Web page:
I teach students that they should have a very good idea on race day their planned paces and exertion levels. There should be no real surprises. Each athlete should race THEIR fitness and not try to reach some higher plane they haven't yet achieved in training. If the athlete had setbacks in training but had hoped to attain a certain time on the next race, racing harder than recent tests indicate will probably not get that personal record (pr). More often than not, the higher pacing will cause the athlete to ultimately underperform. Racing "within one's self" will bring the best results.
Athletes should have frequent markers and tests leading up to their big race. I like to do a 500 yard/meter swim time trial every week and a 1 or 2k swim tt about every 8 weeks. A 20:00 wattage test is great every 2-3 months or so but a 5 minute test also comes in handy. A 5k run test is adequate for shorter racing but a 10 miler or half marathon is more telling for longer triathlons. Three 1 mile threshold repeats on the track serve well to assess run fitness, making sure the mile repeats stay within a few seconds of each other. These smaller, more frequent tests should show the athlete's upward progress and allow the athlete to feel what it's like to race hard.
One should do portions of their target race as race "rehearsals". Be prepared for this in advance. Go to the pool, with your bike in the car, your running shoes, along with all the supplies you will need for the session. Swim some portion or all of your intended race, bike anywhere from 1.5-5 hours, then run 30-45 minutes. This obviously depends on race distance. You should hit your race pace or just a bit above for portions of the rehearsal. Wear your race day clothing to include a wetsuit. See how your nutrition works out. Do this about 6-8 weeks out from your "A" race as this will give you an idea of the stress that will be involved on race day. Try to use the race course for your simulation. This rehearsal shows the athlete realistic nutrition and pacing for the "A" race.
On race day, be prepared to hit those paces. The triathlete's biggest mental struggle is maintaining those predetermined race paces when the body starts to rebel late in the bike and run. Get used to the idea that the end of the run is just going to feel hard!
"Again, racing for me was about energy management." - Frank Shorter
"The five S's of sports training are: Stamina, Speed, Strength, Skill and Spirit;
but the greatest of these is Spirit." - Ken Doherty
"When you get to the end of your rope, tie a knot and hang on." -Theodore Roosevelt
"Many of life's failures are people who did not realize how close they were to success when they gave up.” - Pre
Tuesday, March 11, 2008
I just read the latest issue of Triathlete Mag and they have a great article (Apr '08, p. 82) called "SPEED FOR SALE". During the triathlon bike leg, your goal is to go very fast with a low energy cost, right? Aerodynamics is about 75% of the equation here and 60% is YOU, the rider! They depict a chart of products and their relative value in training. Look at them as "bang for buck" and they are in order of importance:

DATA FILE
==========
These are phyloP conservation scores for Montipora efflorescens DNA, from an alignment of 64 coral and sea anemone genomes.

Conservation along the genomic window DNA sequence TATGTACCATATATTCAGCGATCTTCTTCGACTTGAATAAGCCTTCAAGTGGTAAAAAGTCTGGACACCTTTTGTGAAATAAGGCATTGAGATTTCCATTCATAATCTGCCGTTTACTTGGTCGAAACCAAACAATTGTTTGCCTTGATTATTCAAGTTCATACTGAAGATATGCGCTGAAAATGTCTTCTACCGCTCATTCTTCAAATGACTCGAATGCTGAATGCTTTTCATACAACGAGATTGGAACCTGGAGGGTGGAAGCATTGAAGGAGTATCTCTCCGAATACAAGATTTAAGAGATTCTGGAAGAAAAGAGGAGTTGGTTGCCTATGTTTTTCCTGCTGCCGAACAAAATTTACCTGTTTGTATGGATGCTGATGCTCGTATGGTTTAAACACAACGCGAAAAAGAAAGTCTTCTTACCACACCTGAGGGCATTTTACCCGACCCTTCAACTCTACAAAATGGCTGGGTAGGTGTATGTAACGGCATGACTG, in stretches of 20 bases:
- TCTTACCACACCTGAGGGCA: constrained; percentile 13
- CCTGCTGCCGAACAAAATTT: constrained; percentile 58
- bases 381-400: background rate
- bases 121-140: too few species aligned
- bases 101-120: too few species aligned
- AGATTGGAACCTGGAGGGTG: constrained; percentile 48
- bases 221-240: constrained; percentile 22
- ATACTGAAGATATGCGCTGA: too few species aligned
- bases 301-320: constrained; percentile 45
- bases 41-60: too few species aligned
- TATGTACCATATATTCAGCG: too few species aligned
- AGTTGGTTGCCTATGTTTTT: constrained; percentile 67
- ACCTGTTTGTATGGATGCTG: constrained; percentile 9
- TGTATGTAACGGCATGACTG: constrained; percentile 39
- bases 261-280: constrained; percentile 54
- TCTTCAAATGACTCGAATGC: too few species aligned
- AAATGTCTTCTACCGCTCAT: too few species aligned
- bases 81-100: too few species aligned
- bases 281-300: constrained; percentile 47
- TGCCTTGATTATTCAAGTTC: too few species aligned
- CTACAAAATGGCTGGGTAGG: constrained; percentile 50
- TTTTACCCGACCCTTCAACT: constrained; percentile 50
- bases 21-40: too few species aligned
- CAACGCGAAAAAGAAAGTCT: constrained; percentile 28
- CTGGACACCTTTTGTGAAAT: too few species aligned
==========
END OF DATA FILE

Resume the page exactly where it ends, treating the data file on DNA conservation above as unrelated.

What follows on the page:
Clothing - 100 ($80-100)
Tires - 80 ($80)
Aero Helmet - 46 ($100-300)
Training Tools - 18 (powermeter $800-3500, coaching $75/mo., hr monitor $75)
Positioning - 16 ($50-200)
Fork - 14 ($300-500)
Aerobars - 9 ($200-500)
Wheels (front and rear) - 7 ($1000-3000 per pair)
Frame and Fork - 7 ($2000-4000)
Frame - 6 ($2000-3500)
Ceramic Bearings - 5 ($150)
So, let's look at a pile of money you might have and figure out the best way to spend it. Buying last year's tribike, which has a forward seat post allowing you better positioning (flat back, lower frontal area, ability to tuck in arms) should run about $1500-2000. A skinsuit runs about $100 at the most and the race tires should be about $80 at the most. A good bike fit should be free but if you have to go elsewhere, that should be around $100. (I highly suggest getting a trained eye to fit you and definitely go with a certified bike fitter who does lots of them). An aero helmet at the cheapest runs $100.
If you really wish to improve, look at getting a coach and a powermeter. You could hire them for 6 months prior to your big race. Nothing smoothes out your pedaling and gives you self knowledge like a power device. It's more accurate than heart rate, gives instantaneous information, and helps the athlete control work load in headwinds/tailwinds and uphill/downhill. Also, the triathlete can map out improvement much more precisely.
All said and done, you're out $2300 for the bike, skinsuit, tires, and aero helmet. You can rent race wheels on race day. Another option is to buy disc wheel covers for your rear wheel over the internet for about $100. Then, you could buy a used Hed3 front wheel or Zipp404 for about $500-700.
Some will say "just train more" and I do believe that. However, there are ways to wisely spend your money to get major bang for your buck. In short, a $3500 bike and $1500 set of race wheels may not be the way to go up front. Maybe it's wiser to start with a tight-fitting skinsuit, aero helmet, race tires, and pay a professional bike fitter $100 to look at your position on your current bike (road or tri), all for about $380?